Tuesday, March 9, 2010

Why Do Zionists Like Ajami?

'Now, consider some thoughts in a BBC review by Palestinian attorney Raja Shehadeh. Shehadeh is an Orwell Prize winner and founder of Al-Haq, a Palestinian human rights organization, he says:

[The world of Ajami is] a city of drive-by shootings, drugs, and racketeering, where men, young and old, are shot or stabbed to death on the slightest provocation and shady sheikhs in Arab dress sort out the blood money in what is supposed to pass as tribal justice. ... the unrelieved blood-letting punctuated only by moments of love and loyalty to family and friends leaves us in no doubt that the Jewish citizens of Israel exist in a jungle infested by bloodthirsty, uncivilized Arabs who live inside and outside its borders exactly as Israeli propagandists claim. If Israel is to make it, the story goes, this tiny bastion of civilization has no choice but to remain militarized and on full alert. What the film fails to open our eyes to is why life in Jaffa has come to this. After one of the senseless murders by Arab assailants, the Israeli television commentator explains that poverty and unemployment often lead to crime. But are these the only reasons that explain why things have become so bad in Ajami? The film makes no reference to what Jaffa has been and what it has gone through or the present threat of eviction facing many in its Ajami quarter. Before most of its inhabitants were forced out by Israel in the 1948 Nakba--the catastrophe--it was a prosperous city of over one hundred thousand citizens that was described as the "Bride of the Sea." After the establishment of Israel the city was left to rot. Nor does the film give any hint of the host of economic and travel restrictions imposed on the territories Israel occupied in 1967, restrictions which force another of its characters, Malik, a one-time resident of Nablus, to seek illegal employment in Jaffa and there, enduring daily hardships, he becomes involved in drug dealing and dies as a result. ... surely a film that wants us to open our eyes to reality should not serve ideology by compromising truth. In July 1936, Ben-Gurion, one of the founders of Israel, wrote, in his diary: "I would welcome the destruction of Jaffa, port and city. Let it come. It would be for the better. If Jaffa went to hell, I would not count myself among the mourners." ...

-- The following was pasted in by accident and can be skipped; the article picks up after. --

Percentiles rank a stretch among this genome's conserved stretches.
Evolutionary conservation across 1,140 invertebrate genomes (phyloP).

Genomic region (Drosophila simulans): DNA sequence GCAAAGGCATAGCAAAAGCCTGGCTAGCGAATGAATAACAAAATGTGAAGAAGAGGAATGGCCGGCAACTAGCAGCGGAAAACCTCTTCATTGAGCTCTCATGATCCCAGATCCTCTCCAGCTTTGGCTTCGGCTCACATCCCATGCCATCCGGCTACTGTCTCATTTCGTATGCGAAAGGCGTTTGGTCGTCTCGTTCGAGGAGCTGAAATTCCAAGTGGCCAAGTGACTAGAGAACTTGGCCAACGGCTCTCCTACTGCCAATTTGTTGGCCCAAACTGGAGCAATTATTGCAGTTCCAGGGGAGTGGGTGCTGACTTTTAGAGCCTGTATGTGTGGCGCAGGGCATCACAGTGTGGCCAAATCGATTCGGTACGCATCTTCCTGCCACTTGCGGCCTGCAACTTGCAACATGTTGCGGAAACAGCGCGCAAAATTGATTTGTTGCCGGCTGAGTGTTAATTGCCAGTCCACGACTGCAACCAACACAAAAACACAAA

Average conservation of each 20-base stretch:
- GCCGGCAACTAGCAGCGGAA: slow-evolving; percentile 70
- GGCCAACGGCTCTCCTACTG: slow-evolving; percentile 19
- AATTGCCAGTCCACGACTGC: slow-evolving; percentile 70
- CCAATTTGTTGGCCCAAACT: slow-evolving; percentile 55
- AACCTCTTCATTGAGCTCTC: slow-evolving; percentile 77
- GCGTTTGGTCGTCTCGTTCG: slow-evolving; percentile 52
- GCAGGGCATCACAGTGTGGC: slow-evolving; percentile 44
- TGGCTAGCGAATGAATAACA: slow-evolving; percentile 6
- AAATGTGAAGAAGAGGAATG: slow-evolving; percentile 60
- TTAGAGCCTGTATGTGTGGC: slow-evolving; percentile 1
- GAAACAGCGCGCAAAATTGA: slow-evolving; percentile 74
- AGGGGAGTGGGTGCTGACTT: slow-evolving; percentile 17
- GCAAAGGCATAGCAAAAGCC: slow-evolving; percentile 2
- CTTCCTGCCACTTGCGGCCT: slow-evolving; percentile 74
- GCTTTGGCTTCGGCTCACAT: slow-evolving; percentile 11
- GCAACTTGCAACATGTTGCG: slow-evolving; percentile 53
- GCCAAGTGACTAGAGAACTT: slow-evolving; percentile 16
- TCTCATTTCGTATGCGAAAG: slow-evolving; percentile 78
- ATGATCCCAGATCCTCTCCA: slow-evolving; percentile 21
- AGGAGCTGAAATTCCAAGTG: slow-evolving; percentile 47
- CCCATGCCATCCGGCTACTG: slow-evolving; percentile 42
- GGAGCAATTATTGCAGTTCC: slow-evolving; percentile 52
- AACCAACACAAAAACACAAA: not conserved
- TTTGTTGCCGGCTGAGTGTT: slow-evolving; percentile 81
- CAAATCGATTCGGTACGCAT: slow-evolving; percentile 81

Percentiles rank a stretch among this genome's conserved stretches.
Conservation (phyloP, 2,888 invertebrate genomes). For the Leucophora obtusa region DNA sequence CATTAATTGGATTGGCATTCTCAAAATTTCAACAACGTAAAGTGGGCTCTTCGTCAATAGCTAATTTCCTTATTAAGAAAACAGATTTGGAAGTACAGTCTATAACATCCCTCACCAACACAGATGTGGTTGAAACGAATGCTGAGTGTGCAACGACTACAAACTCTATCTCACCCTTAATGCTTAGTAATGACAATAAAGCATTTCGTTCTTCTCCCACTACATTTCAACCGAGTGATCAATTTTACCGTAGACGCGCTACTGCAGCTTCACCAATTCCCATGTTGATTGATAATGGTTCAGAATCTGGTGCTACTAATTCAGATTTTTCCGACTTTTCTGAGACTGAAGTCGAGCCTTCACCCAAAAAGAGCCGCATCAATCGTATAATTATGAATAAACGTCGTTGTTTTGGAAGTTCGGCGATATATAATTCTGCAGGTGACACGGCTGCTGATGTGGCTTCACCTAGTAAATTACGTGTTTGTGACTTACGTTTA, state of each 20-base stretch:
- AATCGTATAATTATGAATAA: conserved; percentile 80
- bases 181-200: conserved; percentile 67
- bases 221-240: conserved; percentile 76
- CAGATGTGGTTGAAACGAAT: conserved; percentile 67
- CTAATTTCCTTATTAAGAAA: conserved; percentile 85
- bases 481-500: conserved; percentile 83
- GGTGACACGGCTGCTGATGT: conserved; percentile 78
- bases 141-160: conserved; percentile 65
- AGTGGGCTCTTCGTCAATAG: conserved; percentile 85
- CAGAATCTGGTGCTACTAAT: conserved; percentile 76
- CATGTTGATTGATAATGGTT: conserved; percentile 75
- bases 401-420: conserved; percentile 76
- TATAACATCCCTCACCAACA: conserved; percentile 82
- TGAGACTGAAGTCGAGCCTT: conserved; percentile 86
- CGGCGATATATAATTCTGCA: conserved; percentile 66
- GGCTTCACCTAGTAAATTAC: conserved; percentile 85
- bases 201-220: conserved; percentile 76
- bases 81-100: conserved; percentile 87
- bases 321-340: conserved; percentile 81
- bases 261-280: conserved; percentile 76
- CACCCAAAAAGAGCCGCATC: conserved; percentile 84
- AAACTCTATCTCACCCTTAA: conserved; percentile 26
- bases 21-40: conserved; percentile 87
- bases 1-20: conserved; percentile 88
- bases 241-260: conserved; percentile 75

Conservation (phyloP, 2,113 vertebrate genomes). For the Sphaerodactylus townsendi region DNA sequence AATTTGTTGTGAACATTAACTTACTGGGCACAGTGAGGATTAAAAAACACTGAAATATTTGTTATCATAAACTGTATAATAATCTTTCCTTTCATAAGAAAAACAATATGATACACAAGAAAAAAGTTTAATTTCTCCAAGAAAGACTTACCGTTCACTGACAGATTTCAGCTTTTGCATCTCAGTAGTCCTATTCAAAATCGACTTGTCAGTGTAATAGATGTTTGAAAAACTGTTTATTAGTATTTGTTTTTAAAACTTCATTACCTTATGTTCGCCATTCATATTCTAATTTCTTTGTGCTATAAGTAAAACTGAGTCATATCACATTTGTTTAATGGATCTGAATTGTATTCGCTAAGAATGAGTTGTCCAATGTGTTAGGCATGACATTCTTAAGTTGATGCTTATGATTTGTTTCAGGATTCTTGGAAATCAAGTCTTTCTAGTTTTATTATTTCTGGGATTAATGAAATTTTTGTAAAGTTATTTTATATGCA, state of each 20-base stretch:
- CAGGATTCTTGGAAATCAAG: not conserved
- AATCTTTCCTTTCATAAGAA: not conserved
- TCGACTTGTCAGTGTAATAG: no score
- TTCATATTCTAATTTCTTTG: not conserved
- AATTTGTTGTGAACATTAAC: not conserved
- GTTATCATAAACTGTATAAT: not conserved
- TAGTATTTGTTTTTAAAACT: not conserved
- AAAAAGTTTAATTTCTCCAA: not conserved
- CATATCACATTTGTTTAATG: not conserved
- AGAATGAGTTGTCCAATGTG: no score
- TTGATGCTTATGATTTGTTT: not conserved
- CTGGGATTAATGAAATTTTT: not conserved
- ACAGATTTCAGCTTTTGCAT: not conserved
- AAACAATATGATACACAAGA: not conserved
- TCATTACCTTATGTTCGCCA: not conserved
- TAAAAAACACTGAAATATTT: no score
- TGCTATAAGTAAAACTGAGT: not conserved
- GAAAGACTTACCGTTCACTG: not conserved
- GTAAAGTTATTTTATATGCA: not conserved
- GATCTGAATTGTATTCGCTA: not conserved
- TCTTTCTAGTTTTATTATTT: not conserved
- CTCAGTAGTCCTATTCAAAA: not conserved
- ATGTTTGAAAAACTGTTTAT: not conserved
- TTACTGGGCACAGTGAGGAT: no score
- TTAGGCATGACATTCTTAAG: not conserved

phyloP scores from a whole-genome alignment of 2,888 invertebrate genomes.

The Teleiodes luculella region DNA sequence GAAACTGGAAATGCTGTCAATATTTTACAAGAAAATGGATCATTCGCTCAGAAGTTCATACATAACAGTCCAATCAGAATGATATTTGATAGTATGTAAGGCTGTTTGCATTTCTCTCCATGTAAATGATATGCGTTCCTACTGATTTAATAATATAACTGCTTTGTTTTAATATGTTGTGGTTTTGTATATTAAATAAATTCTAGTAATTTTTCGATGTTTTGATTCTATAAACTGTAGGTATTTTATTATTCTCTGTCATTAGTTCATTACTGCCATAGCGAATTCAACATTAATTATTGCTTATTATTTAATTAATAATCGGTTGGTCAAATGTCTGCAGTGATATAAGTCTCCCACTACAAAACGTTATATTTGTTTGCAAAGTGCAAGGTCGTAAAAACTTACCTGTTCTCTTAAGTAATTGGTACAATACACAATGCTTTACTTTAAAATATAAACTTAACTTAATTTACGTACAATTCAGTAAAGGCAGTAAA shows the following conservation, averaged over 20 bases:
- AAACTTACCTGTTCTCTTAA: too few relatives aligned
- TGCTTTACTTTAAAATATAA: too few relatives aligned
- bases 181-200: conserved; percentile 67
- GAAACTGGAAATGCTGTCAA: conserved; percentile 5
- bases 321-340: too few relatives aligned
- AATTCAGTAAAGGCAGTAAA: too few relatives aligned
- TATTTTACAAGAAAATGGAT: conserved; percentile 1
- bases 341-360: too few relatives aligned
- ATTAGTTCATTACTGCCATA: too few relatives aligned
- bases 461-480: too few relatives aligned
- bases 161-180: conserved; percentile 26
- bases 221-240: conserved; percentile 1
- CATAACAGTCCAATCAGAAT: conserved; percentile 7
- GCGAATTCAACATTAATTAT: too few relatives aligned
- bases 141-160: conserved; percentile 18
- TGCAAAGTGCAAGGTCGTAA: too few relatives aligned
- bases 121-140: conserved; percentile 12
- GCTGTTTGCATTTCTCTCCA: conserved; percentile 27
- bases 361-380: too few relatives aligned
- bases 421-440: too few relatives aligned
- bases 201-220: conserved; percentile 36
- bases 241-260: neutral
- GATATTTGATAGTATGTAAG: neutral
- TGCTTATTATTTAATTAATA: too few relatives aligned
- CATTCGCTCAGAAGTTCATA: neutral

In short, Zionists like Ajami for the reasons pointed to by Raja Shehadeh. The film reinforces negative stereotypes about Arabs-Palestinians and decontextualizes life in Ajami from the socio-political reality of Jewish apartheid and the historical realities of the Nakba and the ongoing occupation of

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